How many urinals by Marcel Duchamp are there? Turns out there are at least 17.
Greg Allen of Greg.org points out that fact and also takes the piss [sorry, couldn’t resist] out of Washington Post critic Blake Gopnik for his recent review of “Stolen Pieces” (1995-97) in the Reality is Overrated show by Eva and Franco Mattes, aka 0100101110101101.org, at Postmasters.
The art work, which sounds like a MUST-SEE, involves the display of fragments from famous art works by Duchamp, Kandinsky, Beuys, Rauschenberg, Warhol, and Koons that were stolen by the artistic pair from museums in the US and Europe.
In the case of Duchamp’s “Fountain,” could it be that the Italians are actively helping his art do its work? The Duchamp urinals we now see in our museums are visibly handcrafted replacements for his mass-produced industrial original, which disappeared early on. By pawning off a piece of handicraft, made by a hired artisan, onto his collectors, I think Duchamp was poking fun at any fool who insisted on getting an “original” Duchamp, instead of heading to their neighborhood plumbing supplier. The chip of porcelain in Stolen Pieces is an extension of Duchamp’s chipping away at precious art and its status as collectible commodity.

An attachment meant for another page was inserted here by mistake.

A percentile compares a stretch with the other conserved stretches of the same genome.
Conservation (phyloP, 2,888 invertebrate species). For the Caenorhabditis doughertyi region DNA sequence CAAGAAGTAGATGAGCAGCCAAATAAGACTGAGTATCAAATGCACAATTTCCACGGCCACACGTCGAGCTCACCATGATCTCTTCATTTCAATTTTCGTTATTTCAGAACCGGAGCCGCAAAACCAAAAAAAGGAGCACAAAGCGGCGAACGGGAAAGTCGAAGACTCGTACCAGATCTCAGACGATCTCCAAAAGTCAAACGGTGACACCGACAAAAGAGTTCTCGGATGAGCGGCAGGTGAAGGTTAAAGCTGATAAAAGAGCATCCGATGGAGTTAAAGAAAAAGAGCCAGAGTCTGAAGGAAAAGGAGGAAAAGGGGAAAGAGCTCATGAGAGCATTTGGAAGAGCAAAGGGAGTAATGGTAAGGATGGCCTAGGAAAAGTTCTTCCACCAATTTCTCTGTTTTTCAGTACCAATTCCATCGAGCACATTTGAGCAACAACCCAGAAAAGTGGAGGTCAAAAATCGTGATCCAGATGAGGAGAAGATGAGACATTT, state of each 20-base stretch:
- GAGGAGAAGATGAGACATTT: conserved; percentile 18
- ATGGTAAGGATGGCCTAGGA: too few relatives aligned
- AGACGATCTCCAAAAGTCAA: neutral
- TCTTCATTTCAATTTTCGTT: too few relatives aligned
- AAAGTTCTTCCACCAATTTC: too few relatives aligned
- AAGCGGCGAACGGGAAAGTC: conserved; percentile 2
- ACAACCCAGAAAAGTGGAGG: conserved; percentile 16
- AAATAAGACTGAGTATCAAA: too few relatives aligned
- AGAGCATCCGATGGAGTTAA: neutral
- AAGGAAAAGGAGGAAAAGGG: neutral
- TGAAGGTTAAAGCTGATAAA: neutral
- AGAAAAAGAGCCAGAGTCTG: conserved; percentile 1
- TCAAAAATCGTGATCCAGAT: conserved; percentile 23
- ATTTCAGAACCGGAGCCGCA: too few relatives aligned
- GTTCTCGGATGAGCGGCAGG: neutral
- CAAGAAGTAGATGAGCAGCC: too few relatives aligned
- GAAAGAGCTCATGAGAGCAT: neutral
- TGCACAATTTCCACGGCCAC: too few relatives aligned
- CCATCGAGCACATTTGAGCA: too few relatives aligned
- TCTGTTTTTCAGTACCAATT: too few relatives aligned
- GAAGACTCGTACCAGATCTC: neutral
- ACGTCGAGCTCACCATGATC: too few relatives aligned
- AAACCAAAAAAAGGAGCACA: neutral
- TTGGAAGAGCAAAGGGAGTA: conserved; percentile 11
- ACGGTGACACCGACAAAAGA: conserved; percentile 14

Allen’s reality check:
Actually, as has been reported recently by no less august a source than The Economist, Duchamp’s Fountains replicas include two or three actual, vintage urinals Duchamp signed, showed, or sold; and somewhat more than twelve which were cast, just as porcelain is, from a clay sculpture [aka “the prototype”] made from Arthur Stieglitz’s photo of the “original.”
And there’s more.
Interesting factoid: “the prototype” was sold to Andy Warhol in 1973 and collector/New Museum trustee Dakis Joannou purchased it at Sotheby’s auction of Warhol’s estate in 1988.
Duchamp’s urinal has been an inspiration to artists of all stripes over the years and some of my favorites (even if I think they each acheive varying degrees of success) have been by Miss Tint Organization, this CCTV version by Juyoung Kim, a walk-in tribute to Duchamp’s original at Burning Man by Saul Melman and Ani Weinberg, Sherrie Levine’s version from 1991, these creative ones (though perhaps not directly influenced by Duchamp), and this creation by an anonymous street artists.
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